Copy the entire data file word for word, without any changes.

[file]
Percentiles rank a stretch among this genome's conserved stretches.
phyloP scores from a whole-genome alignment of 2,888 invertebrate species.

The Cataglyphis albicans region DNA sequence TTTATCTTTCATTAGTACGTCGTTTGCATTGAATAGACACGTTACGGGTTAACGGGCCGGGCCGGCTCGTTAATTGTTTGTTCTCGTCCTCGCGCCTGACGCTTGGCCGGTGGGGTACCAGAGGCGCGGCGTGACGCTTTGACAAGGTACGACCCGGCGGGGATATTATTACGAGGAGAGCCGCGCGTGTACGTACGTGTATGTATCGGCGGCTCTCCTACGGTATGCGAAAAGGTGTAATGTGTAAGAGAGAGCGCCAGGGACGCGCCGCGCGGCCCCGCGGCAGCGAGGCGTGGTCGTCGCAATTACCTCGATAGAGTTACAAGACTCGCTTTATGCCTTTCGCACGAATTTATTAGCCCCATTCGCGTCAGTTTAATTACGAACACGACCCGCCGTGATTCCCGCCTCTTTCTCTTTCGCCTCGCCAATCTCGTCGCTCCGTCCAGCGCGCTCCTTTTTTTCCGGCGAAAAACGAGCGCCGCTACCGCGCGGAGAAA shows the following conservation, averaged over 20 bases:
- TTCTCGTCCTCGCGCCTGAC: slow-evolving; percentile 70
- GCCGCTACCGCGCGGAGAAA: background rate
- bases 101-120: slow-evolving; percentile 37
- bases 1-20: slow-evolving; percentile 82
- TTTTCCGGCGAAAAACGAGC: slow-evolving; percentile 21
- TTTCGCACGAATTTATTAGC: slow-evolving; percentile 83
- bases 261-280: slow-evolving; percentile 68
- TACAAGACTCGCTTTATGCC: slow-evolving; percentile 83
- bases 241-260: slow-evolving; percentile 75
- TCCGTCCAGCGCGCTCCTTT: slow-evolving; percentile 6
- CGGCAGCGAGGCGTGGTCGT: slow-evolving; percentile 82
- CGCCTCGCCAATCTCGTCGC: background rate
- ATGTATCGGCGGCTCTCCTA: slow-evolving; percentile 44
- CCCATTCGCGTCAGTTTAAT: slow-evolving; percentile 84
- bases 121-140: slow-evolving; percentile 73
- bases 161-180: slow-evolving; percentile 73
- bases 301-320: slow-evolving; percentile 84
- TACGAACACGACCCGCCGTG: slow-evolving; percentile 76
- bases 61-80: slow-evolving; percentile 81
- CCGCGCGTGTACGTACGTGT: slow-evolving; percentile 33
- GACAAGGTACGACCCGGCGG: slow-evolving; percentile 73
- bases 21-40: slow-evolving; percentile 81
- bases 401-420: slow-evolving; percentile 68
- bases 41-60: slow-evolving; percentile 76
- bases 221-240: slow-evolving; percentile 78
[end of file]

Percentiles rank a stretch among this genome's conserved stretches.
phyloP scores from a whole-genome alignment of 2,888 invertebrate species.

The Cataglyphis albicans region DNA sequence TTTATCTTTCATTAGTACGTCGTTTGCATTGAATAGACACGTTACGGGTTAACGGGCCGGGCCGGCTCGTTAATTGTTTGTTCTCGTCCTCGCGCCTGACGCTTGGCCGGTGGGGTACCAGAGGCGCGGCGTGACGCTTTGACAAGGTACGACCCGGCGGGGATATTATTACGAGGAGAGCCGCGCGTGTACGTACGTGTATGTATCGGCGGCTCTCCTACGGTATGCGAAAAGGTGTAATGTGTAAGAGAGAGCGCCAGGGACGCGCCGCGCGGCCCCGCGGCAGCGAGGCGTGGTCGTCGCAATTACCTCGATAGAGTTACAAGACTCGCTTTATGCCTTTCGCACGAATTTATTAGCCCCATTCGCGTCAGTTTAATTACGAACACGACCCGCCGTGATTCCCGCCTCTTTCTCTTTCGCCTCGCCAATCTCGTCGCTCCGTCCAGCGCGCTCCTTTTTTTCCGGCGAAAAACGAGCGCCGCTACCGCGCGGAGAAA shows the following conservation, averaged over 20 bases:
- TTCTCGTCCTCGCGCCTGAC: slow-evolving; percentile 70
- GCCGCTACCGCGCGGAGAAA: background rate
- bases 101-120: slow-evolving; percentile 37
- bases 1-20: slow-evolving; percentile 82
- TTTTCCGGCGAAAAACGAGC: slow-evolving; percentile 21
- TTTCGCACGAATTTATTAGC: slow-evolving; percentile 83
- bases 261-280: slow-evolving; percentile 68
- TACAAGACTCGCTTTATGCC: slow-evolving; percentile 83
- bases 241-260: slow-evolving; percentile 75
- TCCGTCCAGCGCGCTCCTTT: slow-evolving; percentile 6
- CGGCAGCGAGGCGTGGTCGT: slow-evolving; percentile 82
- CGCCTCGCCAATCTCGTCGC: background rate
- ATGTATCGGCGGCTCTCCTA: slow-evolving; percentile 44
- CCCATTCGCGTCAGTTTAAT: slow-evolving; percentile 84
- bases 121-140: slow-evolving; percentile 73
- bases 161-180: slow-evolving; percentile 73
- bases 301-320: slow-evolving; percentile 84
- TACGAACACGACCCGCCGTG: slow-evolving; percentile 76
- bases 61-80: slow-evolving; percentile 81
- CCGCGCGTGTACGTACGTGT: slow-evolving; percentile 33
- GACAAGGTACGACCCGGCGG: slow-evolving; percentile 73
- bases 21-40: slow-evolving; percentile 81
- bases 401-420: slow-evolving; percentile 68
- bases 41-60: slow-evolving; percentile 76
- bases 221-240: slow-evolving; percentile 78